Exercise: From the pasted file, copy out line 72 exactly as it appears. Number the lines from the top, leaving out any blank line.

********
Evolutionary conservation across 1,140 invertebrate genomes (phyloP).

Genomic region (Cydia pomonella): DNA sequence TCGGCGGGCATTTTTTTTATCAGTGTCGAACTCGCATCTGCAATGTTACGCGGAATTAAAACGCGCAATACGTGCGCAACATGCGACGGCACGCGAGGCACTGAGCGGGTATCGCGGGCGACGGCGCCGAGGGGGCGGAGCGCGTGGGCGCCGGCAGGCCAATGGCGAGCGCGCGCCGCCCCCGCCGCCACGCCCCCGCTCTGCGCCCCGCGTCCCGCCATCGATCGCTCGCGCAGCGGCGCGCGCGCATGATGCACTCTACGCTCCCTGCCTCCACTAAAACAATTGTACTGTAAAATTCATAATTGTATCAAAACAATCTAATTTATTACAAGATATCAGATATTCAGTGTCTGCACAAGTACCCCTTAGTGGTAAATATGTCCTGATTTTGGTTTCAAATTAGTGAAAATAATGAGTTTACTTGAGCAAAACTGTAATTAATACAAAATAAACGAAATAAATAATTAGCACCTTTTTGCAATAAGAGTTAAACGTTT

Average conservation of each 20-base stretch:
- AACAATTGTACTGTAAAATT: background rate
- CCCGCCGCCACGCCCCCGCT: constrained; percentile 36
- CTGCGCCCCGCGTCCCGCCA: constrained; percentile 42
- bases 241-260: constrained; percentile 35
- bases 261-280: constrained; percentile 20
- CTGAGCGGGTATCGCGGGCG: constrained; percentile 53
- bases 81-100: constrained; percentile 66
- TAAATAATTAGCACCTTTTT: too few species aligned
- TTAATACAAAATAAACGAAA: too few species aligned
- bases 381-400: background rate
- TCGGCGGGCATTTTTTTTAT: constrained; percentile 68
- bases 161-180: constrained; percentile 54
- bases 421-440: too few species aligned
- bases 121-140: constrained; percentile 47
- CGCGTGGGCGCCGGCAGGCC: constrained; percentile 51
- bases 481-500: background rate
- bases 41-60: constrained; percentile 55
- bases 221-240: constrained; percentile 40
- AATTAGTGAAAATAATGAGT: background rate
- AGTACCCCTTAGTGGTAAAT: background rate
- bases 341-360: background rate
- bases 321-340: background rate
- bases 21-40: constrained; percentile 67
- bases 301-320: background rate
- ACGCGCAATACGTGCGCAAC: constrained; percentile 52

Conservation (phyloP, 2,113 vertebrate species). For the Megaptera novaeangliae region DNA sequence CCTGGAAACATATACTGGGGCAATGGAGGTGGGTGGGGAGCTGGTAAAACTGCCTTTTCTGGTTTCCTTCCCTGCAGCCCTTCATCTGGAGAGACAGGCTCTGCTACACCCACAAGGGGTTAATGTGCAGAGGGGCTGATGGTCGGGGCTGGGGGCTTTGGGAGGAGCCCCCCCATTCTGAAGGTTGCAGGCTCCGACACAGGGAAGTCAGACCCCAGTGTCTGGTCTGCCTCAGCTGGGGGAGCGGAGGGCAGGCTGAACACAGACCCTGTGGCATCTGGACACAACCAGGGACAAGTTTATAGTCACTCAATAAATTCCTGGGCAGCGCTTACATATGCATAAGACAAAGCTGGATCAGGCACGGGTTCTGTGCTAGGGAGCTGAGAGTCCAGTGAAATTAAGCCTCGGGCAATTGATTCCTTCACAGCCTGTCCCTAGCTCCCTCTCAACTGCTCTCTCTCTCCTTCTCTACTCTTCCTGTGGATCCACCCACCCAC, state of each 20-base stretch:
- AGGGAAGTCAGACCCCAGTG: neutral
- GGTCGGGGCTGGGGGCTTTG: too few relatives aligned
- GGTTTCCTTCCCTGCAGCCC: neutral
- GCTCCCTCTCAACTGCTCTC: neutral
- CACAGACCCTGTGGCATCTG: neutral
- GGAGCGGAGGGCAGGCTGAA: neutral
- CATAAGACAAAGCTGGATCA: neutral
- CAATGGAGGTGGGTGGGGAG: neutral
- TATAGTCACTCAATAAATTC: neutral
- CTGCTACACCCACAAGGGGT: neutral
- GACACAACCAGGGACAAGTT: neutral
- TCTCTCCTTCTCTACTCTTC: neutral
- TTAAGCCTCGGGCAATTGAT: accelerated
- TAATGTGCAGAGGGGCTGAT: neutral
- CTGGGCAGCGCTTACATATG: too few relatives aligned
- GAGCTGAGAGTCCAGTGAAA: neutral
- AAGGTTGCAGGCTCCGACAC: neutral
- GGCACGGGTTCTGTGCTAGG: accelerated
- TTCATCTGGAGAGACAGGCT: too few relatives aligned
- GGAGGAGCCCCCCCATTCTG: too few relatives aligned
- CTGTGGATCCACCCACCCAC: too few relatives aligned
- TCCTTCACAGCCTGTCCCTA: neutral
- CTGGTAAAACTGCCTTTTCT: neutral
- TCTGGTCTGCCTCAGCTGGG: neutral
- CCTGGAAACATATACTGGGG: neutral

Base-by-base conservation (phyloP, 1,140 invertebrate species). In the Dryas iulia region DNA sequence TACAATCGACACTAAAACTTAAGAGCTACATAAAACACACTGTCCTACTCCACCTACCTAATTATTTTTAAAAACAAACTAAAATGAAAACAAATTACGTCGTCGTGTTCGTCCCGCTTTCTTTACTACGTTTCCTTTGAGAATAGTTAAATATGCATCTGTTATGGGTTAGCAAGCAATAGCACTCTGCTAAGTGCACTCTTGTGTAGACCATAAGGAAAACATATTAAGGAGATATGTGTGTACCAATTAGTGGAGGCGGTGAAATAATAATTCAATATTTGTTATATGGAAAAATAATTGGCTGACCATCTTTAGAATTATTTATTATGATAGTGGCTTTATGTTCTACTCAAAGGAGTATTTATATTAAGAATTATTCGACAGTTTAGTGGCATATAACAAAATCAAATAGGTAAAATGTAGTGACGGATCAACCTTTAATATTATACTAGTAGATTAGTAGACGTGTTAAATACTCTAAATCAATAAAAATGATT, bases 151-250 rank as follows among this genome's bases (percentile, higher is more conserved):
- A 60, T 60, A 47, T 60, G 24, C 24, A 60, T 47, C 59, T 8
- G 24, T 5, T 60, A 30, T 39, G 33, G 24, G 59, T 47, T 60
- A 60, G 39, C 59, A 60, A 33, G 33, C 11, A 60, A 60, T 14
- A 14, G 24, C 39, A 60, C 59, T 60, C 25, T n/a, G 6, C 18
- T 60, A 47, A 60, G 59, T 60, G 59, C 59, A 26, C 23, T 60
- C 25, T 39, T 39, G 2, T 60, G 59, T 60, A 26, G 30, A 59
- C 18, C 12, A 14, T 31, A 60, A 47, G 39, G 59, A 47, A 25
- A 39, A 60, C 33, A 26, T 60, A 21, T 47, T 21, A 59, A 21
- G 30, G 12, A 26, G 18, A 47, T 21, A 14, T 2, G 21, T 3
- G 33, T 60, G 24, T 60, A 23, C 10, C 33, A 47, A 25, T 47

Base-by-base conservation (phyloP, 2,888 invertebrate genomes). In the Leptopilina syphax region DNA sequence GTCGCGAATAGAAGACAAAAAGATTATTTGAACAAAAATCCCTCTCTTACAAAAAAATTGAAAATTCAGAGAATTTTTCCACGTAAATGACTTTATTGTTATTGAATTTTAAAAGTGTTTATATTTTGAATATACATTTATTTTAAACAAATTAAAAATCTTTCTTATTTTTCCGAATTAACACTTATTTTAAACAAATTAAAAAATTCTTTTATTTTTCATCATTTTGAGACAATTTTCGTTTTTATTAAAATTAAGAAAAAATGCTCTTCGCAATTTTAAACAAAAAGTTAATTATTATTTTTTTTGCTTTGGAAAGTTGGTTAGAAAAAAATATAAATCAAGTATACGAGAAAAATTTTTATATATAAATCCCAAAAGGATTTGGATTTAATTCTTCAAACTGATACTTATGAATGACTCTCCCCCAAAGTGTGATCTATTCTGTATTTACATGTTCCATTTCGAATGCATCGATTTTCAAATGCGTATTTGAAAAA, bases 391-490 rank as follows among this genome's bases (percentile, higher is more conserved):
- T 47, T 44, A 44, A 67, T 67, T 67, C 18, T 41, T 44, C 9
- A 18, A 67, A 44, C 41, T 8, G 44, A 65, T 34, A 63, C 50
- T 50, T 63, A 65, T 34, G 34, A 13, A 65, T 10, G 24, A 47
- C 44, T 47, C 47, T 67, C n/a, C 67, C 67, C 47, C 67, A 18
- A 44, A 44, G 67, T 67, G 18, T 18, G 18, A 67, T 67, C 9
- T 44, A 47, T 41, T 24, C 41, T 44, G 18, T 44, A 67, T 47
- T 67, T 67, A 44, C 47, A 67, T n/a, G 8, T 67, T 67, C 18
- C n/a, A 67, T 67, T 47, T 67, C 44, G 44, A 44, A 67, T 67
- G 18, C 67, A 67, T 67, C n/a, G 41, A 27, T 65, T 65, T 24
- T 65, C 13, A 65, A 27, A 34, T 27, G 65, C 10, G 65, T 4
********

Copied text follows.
- T 44, A 47, T 41, T 24, C 41, T 44, G 18, T 44, A 67, T 47